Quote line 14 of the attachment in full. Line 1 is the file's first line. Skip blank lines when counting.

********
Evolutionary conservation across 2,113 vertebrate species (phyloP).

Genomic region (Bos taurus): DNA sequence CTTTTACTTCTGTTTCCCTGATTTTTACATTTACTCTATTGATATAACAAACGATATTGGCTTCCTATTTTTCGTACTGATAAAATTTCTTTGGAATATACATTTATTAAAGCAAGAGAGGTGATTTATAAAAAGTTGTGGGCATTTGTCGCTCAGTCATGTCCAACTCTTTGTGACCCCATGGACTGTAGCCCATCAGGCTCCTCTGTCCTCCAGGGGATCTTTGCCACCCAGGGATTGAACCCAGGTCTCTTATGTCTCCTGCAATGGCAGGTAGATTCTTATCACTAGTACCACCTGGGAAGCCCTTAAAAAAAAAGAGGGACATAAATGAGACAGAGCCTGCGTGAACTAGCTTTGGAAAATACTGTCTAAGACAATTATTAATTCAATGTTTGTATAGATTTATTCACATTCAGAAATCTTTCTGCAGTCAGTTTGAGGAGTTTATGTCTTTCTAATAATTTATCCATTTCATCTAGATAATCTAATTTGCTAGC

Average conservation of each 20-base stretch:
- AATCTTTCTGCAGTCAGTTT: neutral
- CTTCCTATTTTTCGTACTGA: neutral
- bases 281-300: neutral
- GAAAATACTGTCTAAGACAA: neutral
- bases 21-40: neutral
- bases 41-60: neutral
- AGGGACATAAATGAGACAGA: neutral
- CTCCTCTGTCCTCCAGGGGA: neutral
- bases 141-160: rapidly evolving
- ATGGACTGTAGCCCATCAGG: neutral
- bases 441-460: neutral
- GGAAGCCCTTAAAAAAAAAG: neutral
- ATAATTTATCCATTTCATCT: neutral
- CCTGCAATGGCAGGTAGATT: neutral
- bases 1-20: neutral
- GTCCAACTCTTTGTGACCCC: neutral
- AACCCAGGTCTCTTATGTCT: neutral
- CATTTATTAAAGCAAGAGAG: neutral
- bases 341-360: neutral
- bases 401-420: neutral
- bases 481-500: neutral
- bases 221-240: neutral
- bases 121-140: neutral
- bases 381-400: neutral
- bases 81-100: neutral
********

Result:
- bases 441-460: neutral